Decatur Book Festival, Day 1: Old Faces and Pygmy Goats September 2, 2008Posted by LHK in Uncategorized.
The Decatur Book Festival’s writers conference happened at Agnes Scott College on Friday afternoon. I took the train there from work, and got motion sick while trying to read Junot Diaz’s short story “Aguantando.” Then the eastbound train was late and I really had to book it across Decatur to get to the keynote speech on time. I blustered past two girls carrying their dirty laundry in purple mesh bags, and I may have stopped for a second to properly react with a little “aww!” – which loosely translates to, “While there are still about seven or ten sort of cute and nostalgic things about college life, I am so, so thankful that I never have to do that again.”
Anyway, I made it to the keynote in time. When I walked into the conference room and surveyed the place, I thought of that part in “Goodbye To All That” where the twenty-three-year-old Joan Didion’s male friend chokes with laughter at the idea that any New York party would have “new faces.” And indeed, he arrived at the party to find that he’d slept with five of the women and owed money to all but two of the men. Now, I didn’t have that sort of close personal relationship with anyone at the DBF writers conference keynote address by Georgia Review editor Stephen Corey, but there was a definite shortage of new faces. Half the people there were from Atlanta Writers Club. There were others I recognized from SCBWI. I sat behind a row of Agnes Scott girls who had come to the get-together I organized for the end of National Novel Writing Month. (One of them had read her novel excerpt in a wavering British accent.) I couldn’t tell if people were recognizing me in the same way I was recognizing them. (If I take stock of the empirical evidence, it seems I really should be recognized — I’m always one of the youngest-looking people at these writing events, and nearly always the shortest in height, and I usually wear a dress and heels and carry my Japanese tote bag that displays a poorly-edited recipe for cherry pie. Surely I am at least a little bit memorable.) Of course, I’m cursed with the ability to remember everything about everyone, while usually being met in return with little more than an eye-squint of hazy familiarity.
After the keynote, the group separated for the individual workshops. I was scheduled for Doug Crandell’s Ye Olde Thyme Writing Workshop and Petting Zoo. It was easy to find – on the quad behind the student center, there were two tents, under which sat two pygmy goats, a cat, and a couple of chickens. Doug himself was wearing a straw hat, denim overalls, and a sleeveless plaid shirt that allowed him to display the numerical tattoo on his shoulder. It was the ISBN of his first published book.
Oh, and there were a few New Faces there, so that was exciting. The main part of the workshop was focused on writing a short piece based around one of the thrift-store trinkets Doug had set out on a table. There were wigs, hats, cassette tapes, porcelain shelf decorations, a bowling ball, and a coffee Thermos that had not been entirely washed out. No one picked that one. I grabbed a cassette on which was recorded a sermon by “the Rev. Dr. Michael Beckwith.” The full title of the recording and Rev. Dr. Beckwith’s religious organization was far more interesting than his name, but… I can’t recall them right now. This is probably why I’m not a published author but rather just a weird quiet girl who can remember everybody who comes to Atlanta-area writing events.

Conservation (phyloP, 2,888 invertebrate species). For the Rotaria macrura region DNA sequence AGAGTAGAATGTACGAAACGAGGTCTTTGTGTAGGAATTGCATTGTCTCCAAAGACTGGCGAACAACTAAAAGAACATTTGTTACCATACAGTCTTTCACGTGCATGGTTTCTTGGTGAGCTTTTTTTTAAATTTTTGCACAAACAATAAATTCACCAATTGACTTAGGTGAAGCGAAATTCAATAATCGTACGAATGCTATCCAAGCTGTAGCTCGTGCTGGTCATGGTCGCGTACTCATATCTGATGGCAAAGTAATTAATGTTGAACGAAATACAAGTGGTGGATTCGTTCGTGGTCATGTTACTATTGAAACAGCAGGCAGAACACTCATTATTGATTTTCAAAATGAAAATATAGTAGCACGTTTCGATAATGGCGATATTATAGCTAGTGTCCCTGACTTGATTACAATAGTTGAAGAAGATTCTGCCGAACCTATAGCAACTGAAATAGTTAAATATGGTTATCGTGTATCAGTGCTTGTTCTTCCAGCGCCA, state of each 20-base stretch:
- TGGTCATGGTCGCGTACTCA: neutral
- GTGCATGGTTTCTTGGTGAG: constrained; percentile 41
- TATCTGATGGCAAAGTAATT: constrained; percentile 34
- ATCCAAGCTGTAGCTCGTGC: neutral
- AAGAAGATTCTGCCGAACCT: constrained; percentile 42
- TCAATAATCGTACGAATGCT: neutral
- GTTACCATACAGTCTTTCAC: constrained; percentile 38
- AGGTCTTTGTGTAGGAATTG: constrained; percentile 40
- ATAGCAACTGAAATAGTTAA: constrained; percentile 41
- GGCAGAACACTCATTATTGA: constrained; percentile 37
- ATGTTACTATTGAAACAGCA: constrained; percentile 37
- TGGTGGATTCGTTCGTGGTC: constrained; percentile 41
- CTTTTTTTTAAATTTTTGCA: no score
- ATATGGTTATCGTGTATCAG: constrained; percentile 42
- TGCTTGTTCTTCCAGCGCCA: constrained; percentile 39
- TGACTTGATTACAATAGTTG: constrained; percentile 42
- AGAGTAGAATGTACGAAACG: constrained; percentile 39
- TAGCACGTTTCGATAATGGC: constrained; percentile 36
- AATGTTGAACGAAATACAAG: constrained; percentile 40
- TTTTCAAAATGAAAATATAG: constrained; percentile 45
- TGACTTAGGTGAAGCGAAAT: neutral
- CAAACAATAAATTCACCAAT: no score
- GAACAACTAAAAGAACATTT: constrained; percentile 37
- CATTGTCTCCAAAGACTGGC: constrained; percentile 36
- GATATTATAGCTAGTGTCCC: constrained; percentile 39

I wrote a page and a half about an unnamed mother and son who were listening to Rev. Dr. Beckwith’s sermon while on a late-night car trip to South Carolina. That mother and son were, in my mind, Mitchell and Caroline Waterson, but since we only had fifteen or twenty minutes to write our pieces, I didn’t have time to be tempted by backstory. This was good. I should make a point to give myself timed writing assignments, even on days when I’m not writing in the company of pygmy goats.
Then, most of us read our pieces out loud to the rest of the group. I’m not usually very charitable when it comes to handing out praise about other people’s writing, so when I say that the other pieces were freaking fantastic samples of twenty-minute writing, I really mean it.
Doug Crandell said some things about short fiction publishing and narrative arc creation that I really need to remember, but I’ll save those for another post — perhaps the one in which I finally post photos of the Plot Board of DOOM (which Adam recently moved across the room. I think this was a strategic move, because now I have to stare at said Plot Board whenever I’m sitting at my computer desk. Ack!). The end of the afternoon at the writers conference found me eating too many cookies and brownies at the reception as I chatted with some of the New Faces and waited for the rest of the conference-goers and instructors to arrive. When it was clear they were taking their time, I intelligently noted my woozy sugarhighishness and decided it was time to head back to the train station.